Regional Unrest Keeping Tourists Away, Officials Say

Irit Rosenblum
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Irit Rosenblum

The uprisings in Arab states in the past four months is behind the decline in incoming tourism, Tourism Ministry director general Noaz Bar-Nir told TheMarker on Friday. Bar-Nir said that while in March foreign tourism dropped by just 3%, mainly due to cancellations of tours combining visits to Egypt and Jordan, the continuing restiveness across the Middle East is casting a pall on the local industry.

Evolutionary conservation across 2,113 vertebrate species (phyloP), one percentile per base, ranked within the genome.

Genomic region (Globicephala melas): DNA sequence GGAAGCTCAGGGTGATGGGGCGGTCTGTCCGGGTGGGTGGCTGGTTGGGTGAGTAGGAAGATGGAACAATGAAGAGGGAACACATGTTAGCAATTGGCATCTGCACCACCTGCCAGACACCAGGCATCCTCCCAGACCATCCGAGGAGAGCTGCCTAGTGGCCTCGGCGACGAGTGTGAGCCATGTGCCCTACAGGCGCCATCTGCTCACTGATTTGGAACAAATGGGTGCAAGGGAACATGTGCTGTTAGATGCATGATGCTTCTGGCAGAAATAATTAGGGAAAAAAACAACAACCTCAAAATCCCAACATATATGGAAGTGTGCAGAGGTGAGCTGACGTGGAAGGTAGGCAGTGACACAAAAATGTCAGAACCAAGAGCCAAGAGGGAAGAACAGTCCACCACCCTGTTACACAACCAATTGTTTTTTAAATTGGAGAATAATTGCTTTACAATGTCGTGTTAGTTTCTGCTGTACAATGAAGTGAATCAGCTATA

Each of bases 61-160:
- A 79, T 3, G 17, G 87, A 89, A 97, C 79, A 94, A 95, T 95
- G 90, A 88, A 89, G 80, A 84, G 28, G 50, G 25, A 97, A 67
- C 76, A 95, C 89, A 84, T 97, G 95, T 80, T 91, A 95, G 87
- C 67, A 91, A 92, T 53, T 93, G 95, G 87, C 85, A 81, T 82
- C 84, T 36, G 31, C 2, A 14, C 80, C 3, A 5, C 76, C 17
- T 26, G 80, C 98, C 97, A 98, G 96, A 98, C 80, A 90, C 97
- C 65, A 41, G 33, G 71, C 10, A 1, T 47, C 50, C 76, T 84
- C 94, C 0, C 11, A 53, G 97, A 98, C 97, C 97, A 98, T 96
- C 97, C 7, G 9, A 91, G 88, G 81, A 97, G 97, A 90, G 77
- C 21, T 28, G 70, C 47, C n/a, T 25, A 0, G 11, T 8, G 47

Tourism Minister Stas Misezhnikov, addressing a forum of business leaders and professionals on Friday, stressed the threat posed to tourism in Israel and in the Palestinian Authority by the reconciliation announced last week between the Palestinian Authority and Hamas.

Misezhnikov said his office greatly values cooperation with the PA and is working to boost it. "The PA benefits from this cooperation, and recorded a 60% rise in incoming tourism," Misezhnikov said.

It was not so long ago - last October, to be exact - when Israel's hospitality sector was buckling due to overbooking, with foreign visitors unable to find a free room in Jerusalem or in Tel Aviv being sent as far away as Be'er Sheva for the night. Sources in the industry agree that there's no chance of that happening in the foreseeable future.

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